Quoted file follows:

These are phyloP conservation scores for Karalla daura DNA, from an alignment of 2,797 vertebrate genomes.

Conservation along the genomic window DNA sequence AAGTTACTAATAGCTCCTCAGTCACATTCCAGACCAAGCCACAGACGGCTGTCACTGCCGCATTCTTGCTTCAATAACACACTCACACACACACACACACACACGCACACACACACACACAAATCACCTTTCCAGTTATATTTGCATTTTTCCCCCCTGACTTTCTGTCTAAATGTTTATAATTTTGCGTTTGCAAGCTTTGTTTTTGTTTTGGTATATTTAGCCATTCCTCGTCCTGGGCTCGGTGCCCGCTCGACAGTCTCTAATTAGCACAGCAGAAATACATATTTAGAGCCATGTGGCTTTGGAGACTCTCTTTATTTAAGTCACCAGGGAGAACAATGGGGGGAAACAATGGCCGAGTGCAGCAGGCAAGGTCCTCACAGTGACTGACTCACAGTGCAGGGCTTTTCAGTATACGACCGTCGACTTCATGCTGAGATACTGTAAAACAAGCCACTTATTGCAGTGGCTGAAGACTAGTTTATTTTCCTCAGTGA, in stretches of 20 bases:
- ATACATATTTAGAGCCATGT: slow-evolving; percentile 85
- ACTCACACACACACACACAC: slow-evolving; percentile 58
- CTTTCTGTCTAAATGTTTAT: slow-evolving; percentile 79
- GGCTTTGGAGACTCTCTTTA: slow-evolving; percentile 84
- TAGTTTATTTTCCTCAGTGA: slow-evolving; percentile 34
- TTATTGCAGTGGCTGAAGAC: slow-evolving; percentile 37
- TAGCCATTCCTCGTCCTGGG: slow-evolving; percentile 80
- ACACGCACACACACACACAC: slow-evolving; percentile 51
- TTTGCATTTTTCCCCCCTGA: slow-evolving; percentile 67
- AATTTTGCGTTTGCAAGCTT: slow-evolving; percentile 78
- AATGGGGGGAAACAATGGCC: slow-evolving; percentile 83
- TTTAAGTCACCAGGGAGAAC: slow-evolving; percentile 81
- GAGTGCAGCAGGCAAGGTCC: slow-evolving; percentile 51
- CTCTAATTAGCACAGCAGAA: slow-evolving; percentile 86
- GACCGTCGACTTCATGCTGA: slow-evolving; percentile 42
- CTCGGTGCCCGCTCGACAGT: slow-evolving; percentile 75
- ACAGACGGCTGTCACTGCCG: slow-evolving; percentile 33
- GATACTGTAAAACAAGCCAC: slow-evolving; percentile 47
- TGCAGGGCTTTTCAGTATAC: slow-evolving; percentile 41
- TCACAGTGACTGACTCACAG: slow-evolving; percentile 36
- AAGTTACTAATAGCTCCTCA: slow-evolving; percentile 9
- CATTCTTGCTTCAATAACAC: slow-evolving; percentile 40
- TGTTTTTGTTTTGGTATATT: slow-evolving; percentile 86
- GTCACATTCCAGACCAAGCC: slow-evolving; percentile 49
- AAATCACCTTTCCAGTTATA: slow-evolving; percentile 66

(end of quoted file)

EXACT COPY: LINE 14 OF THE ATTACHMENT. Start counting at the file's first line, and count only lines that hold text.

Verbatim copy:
- TTTAAGTCACCAGGGAGAAC: slow-evolving; percentile 81